To address this gap, Jolivet et al created a protocol to validate 10/25 (40%) of the health system and policy-level indicators developed in Phase II of the work to define a comprehensive monitoring framework for the World Health Organization (WHO) report, “Strategies toward Ending Preventable Maternal Mortality (EPMM)”. Since these indicators were selected as the best measures available to track progress on the key recommendations outlined in EPMM, it is critical to know if they effectively measure what they intend to measure. Let’s dig into the validation of one of them: “legal status of abortion.”

Unsafe abortion is one of the leading causes of maternal mortality across the globe. According to the WHO, around 4.7 to 13.2% of maternal deaths are due to unsafe abortion. Thus, “legal status of abortion” was chosen as a critical indicator for the EPMM theme: “address all causes of maternal mortality, reproductive and maternal morbidities and related disabilities” because legal abortions have been shown to be safer than illegal abortions.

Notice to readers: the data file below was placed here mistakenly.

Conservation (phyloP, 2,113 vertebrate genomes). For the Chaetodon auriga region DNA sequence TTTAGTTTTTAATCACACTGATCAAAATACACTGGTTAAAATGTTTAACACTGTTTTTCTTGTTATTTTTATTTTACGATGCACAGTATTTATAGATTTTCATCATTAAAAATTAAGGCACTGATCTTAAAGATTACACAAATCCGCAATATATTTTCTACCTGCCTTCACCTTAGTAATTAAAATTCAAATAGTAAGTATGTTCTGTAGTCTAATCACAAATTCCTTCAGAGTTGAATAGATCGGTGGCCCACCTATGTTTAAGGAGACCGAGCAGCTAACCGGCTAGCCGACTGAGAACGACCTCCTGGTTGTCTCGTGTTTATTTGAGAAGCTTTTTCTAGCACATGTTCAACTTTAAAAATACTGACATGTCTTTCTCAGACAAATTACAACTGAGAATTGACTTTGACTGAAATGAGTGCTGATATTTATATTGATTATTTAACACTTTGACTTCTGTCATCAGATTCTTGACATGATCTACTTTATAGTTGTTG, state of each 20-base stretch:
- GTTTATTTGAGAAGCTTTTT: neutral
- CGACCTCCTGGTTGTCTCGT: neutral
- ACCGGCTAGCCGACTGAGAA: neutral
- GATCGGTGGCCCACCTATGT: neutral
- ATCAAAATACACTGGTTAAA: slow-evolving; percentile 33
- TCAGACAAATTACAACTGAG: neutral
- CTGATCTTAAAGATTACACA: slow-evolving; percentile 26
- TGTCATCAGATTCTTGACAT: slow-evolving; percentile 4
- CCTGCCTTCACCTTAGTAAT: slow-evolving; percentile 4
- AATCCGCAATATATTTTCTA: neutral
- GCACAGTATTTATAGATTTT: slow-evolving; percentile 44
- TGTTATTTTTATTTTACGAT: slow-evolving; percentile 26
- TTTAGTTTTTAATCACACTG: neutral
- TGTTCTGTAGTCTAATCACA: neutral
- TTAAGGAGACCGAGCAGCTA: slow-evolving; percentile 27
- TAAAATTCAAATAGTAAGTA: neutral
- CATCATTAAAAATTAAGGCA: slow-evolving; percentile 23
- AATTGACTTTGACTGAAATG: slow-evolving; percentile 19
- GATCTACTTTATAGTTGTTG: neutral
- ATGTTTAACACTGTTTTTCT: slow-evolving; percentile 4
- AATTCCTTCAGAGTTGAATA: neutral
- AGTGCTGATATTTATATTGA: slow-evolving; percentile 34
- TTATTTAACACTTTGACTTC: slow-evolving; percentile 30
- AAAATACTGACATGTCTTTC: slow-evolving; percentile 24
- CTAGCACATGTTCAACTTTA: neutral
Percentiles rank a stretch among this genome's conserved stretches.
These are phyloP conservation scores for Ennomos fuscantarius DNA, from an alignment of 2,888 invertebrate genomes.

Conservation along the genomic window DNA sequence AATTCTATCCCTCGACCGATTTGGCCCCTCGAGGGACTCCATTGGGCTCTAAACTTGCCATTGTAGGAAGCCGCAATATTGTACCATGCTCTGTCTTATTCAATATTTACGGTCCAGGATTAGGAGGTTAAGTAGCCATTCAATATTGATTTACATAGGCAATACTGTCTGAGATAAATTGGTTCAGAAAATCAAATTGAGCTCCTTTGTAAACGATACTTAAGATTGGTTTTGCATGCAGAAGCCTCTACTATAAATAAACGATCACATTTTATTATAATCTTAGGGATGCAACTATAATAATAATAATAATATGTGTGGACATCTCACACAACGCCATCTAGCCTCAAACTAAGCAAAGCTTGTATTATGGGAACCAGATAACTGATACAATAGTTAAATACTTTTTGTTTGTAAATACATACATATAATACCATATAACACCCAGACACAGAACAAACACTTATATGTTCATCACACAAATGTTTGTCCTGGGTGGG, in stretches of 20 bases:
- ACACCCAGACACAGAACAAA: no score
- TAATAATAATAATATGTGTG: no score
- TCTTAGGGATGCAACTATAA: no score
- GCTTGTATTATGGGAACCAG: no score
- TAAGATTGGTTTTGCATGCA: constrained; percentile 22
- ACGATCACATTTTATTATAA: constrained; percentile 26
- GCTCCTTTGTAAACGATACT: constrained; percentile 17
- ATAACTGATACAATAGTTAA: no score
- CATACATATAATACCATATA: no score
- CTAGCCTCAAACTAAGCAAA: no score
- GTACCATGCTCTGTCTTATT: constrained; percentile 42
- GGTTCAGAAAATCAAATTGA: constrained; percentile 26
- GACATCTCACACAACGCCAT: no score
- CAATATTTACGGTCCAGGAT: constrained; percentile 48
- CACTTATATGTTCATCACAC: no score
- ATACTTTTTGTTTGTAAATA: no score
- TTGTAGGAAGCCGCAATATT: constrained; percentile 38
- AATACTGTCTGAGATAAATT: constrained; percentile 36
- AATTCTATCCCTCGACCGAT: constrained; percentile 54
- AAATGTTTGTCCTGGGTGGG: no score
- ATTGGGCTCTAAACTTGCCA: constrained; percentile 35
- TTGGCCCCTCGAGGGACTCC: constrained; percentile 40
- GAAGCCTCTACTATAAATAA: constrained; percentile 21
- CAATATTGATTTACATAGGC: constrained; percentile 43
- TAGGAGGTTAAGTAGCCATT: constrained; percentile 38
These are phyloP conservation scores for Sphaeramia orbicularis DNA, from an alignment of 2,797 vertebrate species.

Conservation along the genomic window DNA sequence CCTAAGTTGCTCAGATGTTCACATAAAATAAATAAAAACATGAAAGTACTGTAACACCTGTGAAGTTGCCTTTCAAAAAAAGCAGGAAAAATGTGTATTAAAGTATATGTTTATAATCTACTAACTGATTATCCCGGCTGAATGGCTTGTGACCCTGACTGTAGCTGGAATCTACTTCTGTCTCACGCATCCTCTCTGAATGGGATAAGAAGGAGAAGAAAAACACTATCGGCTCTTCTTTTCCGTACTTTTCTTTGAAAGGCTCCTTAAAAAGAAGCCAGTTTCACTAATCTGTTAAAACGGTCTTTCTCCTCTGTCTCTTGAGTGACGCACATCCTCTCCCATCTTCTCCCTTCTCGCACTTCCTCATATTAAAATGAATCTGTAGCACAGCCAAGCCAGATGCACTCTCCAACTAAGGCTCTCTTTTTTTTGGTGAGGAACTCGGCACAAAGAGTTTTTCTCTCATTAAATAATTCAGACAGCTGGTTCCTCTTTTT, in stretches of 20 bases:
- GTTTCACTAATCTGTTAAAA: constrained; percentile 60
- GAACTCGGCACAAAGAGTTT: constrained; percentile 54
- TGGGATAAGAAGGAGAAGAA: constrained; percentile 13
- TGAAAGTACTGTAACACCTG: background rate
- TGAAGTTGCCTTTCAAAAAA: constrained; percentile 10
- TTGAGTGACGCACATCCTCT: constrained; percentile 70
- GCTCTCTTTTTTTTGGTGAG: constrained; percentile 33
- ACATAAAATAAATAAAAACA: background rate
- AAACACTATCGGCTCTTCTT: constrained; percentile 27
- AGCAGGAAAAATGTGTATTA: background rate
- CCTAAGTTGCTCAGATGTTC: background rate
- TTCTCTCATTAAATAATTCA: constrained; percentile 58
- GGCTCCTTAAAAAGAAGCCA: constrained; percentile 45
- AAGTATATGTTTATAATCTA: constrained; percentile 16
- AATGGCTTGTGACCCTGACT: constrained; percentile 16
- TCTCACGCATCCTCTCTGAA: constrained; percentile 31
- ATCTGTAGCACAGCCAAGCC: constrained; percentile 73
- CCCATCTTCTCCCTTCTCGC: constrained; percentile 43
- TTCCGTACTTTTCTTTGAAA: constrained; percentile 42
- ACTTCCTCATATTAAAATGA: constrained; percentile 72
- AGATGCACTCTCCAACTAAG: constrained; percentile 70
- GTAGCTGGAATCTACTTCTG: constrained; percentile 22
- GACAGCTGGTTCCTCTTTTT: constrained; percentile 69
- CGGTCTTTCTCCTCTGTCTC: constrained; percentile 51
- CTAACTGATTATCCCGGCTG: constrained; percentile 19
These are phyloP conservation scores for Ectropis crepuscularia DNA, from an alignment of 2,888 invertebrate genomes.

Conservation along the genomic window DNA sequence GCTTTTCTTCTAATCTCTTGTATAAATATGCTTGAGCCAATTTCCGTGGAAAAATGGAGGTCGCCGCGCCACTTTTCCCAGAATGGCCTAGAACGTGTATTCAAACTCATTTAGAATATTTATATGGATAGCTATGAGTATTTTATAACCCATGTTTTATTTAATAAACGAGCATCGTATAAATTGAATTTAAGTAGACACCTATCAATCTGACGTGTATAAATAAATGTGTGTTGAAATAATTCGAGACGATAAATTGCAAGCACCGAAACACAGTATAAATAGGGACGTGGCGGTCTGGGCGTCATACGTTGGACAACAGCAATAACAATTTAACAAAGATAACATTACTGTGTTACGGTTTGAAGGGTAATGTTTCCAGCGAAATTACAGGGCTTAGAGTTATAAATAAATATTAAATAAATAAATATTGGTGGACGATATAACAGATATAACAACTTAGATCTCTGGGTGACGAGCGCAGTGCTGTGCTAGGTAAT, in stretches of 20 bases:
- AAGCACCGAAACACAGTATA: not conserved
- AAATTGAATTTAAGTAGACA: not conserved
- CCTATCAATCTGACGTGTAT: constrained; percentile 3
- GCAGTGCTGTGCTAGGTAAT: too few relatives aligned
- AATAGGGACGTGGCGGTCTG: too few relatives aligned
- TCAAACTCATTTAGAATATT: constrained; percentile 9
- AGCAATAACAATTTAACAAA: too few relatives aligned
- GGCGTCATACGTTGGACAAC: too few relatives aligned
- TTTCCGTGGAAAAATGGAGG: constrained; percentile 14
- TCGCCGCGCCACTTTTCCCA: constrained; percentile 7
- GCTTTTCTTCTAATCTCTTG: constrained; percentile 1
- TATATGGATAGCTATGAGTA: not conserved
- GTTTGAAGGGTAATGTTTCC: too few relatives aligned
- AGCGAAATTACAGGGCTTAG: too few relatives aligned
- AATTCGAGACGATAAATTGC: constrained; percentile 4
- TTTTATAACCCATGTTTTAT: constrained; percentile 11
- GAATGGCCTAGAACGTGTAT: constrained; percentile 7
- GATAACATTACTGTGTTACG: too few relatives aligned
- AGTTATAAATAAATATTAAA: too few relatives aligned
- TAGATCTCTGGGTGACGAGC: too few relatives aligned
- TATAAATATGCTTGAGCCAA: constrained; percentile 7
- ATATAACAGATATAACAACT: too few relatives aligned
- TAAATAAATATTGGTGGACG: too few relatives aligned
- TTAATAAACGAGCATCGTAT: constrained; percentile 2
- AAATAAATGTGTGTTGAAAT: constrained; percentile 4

However, even in countries where abortion is legal, providers may apply restrictions that are not required by law, potentially restricting access to safe abortion. For instance, imagine that compulsory counselling and judicial authorization in cases of rape are not codified in the law in a certain country.  If providers in that country apply those restrictions, despite its legality, abortion is not consistently and equally accessible to all women who seek it. Thus, providers who require a court ruling in cases of rape restrict women’s access to abortion on a ground for which it is legal, which could potentially lead them to seek unsafe abortions or carry an unwanted pregnancy to term. Moreover, if extra-legal requirements vary by geography, this could further threaten the validity of legality as a proxy for access. For instance, if judicial authorization is more common among providers in rural areas, women who live in rural areas may have to travel long distances to reach a provider who is willing to perform the procedure without the extra-legal barrier.